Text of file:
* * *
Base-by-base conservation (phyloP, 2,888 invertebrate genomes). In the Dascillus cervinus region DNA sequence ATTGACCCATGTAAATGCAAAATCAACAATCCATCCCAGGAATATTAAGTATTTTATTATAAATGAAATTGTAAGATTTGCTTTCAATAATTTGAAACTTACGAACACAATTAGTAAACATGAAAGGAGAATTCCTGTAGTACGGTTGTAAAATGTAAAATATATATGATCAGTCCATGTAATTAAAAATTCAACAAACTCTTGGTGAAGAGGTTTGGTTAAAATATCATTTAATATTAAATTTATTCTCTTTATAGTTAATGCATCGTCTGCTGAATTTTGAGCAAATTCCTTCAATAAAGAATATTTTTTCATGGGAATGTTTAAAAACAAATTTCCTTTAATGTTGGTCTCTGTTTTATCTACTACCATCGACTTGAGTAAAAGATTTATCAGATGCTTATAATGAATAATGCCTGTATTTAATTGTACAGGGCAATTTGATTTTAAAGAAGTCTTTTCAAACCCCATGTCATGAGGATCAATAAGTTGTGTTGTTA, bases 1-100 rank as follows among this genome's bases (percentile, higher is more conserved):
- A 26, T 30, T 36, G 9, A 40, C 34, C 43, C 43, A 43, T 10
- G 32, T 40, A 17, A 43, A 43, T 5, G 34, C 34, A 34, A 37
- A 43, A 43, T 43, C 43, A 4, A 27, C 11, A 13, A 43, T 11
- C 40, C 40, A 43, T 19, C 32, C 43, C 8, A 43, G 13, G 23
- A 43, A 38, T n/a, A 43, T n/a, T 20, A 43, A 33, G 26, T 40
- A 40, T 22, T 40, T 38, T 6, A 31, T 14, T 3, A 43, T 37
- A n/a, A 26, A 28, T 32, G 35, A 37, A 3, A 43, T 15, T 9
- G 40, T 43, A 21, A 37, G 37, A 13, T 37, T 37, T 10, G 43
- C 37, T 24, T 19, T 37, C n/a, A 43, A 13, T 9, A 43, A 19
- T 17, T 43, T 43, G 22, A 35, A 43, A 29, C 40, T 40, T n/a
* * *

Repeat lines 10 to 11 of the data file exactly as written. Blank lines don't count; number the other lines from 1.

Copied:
- C 37, T 24, T 19, T 37, C n/a, A 43, A 13, T 9, A 43, A 19
- T 17, T 43, T 43, G 22, A 35, A 43, A 29, C 40, T 40, T n/a